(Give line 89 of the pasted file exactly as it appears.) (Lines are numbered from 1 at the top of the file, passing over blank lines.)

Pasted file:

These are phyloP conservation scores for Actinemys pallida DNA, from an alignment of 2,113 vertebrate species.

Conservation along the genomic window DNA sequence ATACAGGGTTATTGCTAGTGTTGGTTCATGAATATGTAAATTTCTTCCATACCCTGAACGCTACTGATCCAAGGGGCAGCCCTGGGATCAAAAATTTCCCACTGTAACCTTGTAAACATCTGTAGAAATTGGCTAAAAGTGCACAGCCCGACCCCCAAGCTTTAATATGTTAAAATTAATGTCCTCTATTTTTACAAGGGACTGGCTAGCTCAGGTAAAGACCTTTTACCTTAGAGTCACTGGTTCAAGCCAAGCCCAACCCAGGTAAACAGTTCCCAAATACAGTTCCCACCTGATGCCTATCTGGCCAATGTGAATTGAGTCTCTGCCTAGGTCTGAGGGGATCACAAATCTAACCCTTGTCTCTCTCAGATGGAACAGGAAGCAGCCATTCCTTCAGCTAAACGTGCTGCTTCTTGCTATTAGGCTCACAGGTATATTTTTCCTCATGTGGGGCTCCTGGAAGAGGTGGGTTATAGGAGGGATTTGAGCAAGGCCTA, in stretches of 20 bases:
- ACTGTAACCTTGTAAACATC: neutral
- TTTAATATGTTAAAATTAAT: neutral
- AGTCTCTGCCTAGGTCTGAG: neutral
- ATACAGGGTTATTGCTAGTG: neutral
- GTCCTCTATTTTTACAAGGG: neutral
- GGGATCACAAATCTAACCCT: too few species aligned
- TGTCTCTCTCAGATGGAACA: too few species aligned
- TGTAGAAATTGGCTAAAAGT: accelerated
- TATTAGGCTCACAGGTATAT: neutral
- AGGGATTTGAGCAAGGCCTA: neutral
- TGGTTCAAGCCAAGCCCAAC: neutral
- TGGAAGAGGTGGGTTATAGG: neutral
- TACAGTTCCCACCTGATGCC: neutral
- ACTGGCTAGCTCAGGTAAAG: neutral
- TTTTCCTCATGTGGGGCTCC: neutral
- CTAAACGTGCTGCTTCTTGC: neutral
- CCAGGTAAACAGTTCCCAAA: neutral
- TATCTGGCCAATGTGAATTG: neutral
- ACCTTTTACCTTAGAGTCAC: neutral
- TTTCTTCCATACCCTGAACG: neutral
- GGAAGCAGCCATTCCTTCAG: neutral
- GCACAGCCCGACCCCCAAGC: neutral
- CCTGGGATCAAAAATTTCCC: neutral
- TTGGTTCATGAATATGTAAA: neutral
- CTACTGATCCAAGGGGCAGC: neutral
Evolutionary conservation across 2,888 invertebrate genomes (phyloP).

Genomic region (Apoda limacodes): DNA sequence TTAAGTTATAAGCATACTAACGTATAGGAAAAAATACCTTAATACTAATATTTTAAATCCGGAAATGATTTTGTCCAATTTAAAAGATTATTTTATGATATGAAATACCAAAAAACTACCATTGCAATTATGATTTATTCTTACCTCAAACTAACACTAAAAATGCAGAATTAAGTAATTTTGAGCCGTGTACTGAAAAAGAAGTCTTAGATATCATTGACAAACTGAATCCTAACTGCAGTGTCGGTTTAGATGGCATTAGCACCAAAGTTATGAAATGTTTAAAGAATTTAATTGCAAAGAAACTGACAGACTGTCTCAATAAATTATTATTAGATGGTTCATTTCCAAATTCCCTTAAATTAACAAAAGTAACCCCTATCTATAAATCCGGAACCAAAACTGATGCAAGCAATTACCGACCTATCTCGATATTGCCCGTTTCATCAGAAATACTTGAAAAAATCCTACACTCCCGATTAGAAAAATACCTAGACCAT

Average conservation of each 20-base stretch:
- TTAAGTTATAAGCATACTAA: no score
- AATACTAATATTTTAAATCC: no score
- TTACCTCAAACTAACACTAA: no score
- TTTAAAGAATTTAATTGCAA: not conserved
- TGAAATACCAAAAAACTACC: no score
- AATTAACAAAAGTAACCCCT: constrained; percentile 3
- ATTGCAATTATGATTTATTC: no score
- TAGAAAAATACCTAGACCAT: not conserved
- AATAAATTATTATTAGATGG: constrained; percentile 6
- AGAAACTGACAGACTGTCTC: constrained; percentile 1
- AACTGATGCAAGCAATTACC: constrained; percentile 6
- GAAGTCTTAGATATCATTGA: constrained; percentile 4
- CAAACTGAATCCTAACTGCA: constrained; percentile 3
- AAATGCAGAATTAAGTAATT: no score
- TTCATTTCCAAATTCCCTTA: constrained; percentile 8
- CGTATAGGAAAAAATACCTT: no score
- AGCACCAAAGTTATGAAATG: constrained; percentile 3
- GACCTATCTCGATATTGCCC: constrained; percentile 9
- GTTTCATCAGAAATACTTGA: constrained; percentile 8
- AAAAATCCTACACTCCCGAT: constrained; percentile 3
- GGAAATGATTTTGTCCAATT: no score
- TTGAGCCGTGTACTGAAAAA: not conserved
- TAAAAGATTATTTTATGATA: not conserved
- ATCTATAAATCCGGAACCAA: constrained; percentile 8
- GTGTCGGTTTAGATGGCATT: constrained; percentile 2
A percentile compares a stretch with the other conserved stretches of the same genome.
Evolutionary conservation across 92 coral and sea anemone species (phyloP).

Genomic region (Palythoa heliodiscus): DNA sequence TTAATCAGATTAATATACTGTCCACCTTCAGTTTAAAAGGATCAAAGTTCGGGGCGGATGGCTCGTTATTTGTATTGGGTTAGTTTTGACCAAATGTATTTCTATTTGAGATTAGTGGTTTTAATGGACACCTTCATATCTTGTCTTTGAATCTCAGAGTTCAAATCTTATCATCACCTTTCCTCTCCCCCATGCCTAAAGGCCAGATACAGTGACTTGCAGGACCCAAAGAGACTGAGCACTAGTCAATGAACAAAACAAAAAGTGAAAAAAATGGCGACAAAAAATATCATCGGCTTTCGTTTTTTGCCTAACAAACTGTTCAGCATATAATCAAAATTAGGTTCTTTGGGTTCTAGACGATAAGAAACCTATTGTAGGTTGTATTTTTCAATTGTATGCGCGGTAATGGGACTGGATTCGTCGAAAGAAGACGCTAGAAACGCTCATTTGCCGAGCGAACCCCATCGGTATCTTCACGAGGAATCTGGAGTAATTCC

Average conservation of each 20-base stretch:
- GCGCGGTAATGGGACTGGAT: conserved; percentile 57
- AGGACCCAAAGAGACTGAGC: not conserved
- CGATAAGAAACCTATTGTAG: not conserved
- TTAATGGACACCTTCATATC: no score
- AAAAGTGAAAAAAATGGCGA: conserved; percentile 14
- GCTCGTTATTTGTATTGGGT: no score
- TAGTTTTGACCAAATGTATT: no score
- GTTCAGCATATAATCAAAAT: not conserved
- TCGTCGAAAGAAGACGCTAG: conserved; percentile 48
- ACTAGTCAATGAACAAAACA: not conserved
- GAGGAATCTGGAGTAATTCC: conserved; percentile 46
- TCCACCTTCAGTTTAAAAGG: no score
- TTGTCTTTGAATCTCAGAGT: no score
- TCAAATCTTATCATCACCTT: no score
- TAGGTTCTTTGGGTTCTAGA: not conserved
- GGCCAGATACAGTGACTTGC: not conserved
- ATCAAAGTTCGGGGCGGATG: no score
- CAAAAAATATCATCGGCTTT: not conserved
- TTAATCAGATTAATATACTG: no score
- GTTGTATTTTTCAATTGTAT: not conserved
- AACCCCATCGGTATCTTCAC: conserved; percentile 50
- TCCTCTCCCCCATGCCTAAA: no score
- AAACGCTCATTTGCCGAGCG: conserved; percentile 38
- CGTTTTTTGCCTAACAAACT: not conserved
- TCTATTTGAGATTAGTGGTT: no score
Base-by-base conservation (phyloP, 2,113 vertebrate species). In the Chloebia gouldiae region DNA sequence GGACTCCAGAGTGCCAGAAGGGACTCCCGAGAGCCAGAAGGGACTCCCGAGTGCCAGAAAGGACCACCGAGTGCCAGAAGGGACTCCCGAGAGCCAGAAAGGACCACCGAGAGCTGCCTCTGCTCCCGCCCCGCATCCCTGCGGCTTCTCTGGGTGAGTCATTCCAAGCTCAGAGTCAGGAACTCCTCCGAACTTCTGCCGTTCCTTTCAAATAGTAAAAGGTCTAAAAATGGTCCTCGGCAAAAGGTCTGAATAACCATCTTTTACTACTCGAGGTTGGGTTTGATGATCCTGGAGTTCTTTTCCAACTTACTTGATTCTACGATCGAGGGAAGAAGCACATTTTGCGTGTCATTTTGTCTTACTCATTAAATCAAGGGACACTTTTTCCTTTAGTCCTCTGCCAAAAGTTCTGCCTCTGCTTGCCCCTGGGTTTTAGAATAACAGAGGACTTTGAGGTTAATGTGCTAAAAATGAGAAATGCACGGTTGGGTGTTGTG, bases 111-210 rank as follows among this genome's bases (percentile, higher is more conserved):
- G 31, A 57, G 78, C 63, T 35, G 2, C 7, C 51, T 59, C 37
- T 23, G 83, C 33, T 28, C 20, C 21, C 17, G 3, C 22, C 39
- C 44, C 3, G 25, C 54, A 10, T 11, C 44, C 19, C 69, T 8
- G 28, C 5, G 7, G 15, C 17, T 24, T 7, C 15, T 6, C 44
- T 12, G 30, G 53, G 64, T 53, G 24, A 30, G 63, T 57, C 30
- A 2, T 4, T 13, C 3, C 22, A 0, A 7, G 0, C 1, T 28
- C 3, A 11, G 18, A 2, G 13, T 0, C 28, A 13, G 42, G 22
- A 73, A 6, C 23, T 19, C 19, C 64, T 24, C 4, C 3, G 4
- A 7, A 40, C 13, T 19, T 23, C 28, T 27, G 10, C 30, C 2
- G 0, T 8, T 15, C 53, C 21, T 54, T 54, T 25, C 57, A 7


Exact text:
- G 28, C 5, G 7, G 15, C 17, T 24, T 7, C 15, T 6, C 44